ASHLAND, Ore. – A soft hum is the only sound that can be heard as a hulking piece of machinery is brought to life. A small sample is inserted with tweezers between two metal receptors on the device.
Within seconds, a series of spikes and lulls, similar to a heart monitor, flash across a screen — a fingerprint for solid wood.
“There’s no DNA, there’s no anatomy. The only thing left is chemistry, and so we took advantage of that,” said Ed Espinoza, Deputy Director of the National Wildlife Forensics Laboratory in Ashland.
Ashland’s lab is the only one in the world that can identify a species of tree without the actual tree. Previously it was impossible because no active DNA is stored within the hardwood; it can only be found in the flowers and leaves.
The lab measures precise atomic weight using nothing but a dead sliver, making them a hub for rooting out a surprisingly vast network of illegal wood smuggling.
“It is organized crime,” said Espinoza. “It’s just in our minds organized crime is all about guns and drugs only.”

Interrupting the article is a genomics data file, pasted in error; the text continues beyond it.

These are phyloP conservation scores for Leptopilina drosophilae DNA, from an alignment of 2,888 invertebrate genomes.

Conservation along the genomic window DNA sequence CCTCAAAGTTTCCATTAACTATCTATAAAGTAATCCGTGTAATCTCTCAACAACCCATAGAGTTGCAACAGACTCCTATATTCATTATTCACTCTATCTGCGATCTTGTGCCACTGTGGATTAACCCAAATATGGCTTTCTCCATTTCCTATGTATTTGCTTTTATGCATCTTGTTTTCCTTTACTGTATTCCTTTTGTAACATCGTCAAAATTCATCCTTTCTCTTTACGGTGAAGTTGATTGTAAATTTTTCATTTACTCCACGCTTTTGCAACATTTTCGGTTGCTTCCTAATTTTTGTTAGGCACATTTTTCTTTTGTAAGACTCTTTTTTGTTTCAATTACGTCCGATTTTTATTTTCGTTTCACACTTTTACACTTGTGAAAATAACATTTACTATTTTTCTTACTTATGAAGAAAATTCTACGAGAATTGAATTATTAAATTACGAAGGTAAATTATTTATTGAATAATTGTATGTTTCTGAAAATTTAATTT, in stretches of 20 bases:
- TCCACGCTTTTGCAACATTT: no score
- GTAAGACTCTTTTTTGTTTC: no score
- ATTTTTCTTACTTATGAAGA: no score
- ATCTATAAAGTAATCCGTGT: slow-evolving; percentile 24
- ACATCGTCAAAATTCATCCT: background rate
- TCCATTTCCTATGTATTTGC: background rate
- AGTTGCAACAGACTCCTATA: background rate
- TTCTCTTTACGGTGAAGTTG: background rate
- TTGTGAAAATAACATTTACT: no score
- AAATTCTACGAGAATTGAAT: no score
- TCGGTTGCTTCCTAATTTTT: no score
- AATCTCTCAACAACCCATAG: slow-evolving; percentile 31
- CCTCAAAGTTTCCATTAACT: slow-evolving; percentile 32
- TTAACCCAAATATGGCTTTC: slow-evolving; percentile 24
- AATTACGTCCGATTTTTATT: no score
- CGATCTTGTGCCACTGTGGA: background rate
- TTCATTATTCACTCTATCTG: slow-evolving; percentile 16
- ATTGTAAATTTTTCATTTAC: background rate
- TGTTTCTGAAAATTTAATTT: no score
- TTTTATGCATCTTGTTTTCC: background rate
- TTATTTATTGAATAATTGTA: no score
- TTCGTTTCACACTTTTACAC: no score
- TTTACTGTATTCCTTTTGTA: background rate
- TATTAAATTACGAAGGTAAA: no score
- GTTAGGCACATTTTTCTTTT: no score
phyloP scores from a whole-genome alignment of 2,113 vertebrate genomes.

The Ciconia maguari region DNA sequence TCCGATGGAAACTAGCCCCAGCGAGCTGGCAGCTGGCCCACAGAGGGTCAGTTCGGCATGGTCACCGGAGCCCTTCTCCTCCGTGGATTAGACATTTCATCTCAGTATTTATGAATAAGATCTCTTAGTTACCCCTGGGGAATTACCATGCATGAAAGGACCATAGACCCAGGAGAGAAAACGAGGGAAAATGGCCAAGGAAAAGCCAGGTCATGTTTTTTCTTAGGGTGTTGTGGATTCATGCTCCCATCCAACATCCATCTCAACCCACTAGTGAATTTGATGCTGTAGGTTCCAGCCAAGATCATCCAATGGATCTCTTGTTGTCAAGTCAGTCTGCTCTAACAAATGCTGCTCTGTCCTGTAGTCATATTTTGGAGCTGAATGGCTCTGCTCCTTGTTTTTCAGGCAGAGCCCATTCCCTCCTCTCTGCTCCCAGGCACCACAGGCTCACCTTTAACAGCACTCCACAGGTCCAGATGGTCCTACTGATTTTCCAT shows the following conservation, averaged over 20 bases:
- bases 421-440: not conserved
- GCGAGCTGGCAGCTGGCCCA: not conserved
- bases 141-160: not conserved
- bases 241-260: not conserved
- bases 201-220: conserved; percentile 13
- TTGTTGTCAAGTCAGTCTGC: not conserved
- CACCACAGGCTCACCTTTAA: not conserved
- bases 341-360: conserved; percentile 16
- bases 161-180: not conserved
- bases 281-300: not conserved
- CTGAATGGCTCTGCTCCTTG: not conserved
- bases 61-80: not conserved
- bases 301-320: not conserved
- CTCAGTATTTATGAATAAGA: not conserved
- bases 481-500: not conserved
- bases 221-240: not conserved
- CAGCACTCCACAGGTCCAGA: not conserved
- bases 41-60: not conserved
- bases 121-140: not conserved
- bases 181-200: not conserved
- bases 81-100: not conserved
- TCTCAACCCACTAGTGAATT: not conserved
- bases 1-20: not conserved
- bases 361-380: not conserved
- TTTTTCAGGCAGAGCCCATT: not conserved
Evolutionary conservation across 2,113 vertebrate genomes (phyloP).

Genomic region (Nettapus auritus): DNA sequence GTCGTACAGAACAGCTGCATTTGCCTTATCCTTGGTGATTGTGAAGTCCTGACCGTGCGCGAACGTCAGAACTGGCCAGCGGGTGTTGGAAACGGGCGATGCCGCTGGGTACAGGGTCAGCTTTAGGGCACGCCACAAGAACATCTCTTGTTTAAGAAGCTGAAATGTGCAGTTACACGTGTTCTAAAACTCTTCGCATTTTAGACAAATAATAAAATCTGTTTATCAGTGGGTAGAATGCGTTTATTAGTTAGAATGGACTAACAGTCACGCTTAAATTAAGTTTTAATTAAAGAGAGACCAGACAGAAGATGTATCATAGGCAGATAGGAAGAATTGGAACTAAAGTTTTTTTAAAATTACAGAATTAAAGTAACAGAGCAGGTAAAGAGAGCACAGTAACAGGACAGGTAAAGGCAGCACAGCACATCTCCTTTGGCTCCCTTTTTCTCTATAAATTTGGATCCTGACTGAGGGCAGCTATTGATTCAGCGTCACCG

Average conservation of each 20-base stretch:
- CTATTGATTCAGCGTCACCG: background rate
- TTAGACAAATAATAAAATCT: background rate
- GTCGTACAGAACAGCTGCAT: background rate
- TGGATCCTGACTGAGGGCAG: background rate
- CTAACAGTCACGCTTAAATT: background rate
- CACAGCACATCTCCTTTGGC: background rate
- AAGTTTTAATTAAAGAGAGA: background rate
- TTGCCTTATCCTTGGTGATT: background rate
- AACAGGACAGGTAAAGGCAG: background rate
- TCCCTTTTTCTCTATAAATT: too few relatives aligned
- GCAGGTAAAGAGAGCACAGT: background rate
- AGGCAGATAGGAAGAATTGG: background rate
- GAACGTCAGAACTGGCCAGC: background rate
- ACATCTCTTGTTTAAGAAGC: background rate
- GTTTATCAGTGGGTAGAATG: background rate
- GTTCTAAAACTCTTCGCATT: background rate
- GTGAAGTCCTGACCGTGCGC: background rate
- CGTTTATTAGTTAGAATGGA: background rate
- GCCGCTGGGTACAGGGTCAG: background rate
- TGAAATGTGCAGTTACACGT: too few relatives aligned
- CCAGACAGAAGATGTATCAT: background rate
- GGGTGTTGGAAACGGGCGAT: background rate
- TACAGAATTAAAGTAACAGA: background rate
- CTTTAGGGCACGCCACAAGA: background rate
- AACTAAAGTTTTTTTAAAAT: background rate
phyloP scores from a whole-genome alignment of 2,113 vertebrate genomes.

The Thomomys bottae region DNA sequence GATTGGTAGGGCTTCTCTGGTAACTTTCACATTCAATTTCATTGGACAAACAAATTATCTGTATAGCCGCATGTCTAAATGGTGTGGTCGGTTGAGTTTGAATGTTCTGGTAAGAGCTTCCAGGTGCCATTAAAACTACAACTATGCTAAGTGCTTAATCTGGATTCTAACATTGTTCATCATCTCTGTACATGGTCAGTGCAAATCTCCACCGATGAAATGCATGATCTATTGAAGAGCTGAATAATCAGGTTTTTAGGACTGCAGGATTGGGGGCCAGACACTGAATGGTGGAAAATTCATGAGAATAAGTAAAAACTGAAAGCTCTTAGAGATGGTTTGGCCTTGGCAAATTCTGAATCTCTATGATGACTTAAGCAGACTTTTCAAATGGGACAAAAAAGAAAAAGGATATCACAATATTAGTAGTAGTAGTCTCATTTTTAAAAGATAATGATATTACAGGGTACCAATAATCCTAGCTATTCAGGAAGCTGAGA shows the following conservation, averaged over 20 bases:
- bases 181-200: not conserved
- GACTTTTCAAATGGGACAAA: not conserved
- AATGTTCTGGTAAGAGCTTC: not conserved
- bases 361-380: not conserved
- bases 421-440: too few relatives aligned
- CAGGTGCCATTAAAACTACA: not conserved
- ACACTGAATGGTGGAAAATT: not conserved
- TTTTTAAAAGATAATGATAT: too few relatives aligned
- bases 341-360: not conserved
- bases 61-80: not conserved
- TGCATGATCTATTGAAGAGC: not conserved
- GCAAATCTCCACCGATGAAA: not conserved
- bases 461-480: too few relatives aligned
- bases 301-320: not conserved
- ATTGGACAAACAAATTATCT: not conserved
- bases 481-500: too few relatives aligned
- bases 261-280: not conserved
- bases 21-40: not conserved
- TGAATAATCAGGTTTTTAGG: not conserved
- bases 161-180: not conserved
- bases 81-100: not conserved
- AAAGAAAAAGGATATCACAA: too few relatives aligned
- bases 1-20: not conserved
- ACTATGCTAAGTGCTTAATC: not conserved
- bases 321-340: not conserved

In 1975 an international treaty called CITES began restricting trade of endangered plants and animals. Today that treaty is enforced in the United States by the Department of Fish and Wildlife under the Endangered Species Act.
But precious and endangered wood, found in things like incense and musical instruments, have eluded investigators, who haven’t been able to positively identify the species. In fact, Espinoza says this is the first time investigators have been able to seriously start enforcement.
And while this remains the only use of the process so far, the future potential is great.
Already the lab is collecting rare wood samples from museums around the world to catalog. And once those catalogs are more developed, it will open up new ways to tell a story with nothing but a sliver.
“We can say this sample came from here and no other place in the world,” said Espinoza. “Thats kind of slick.”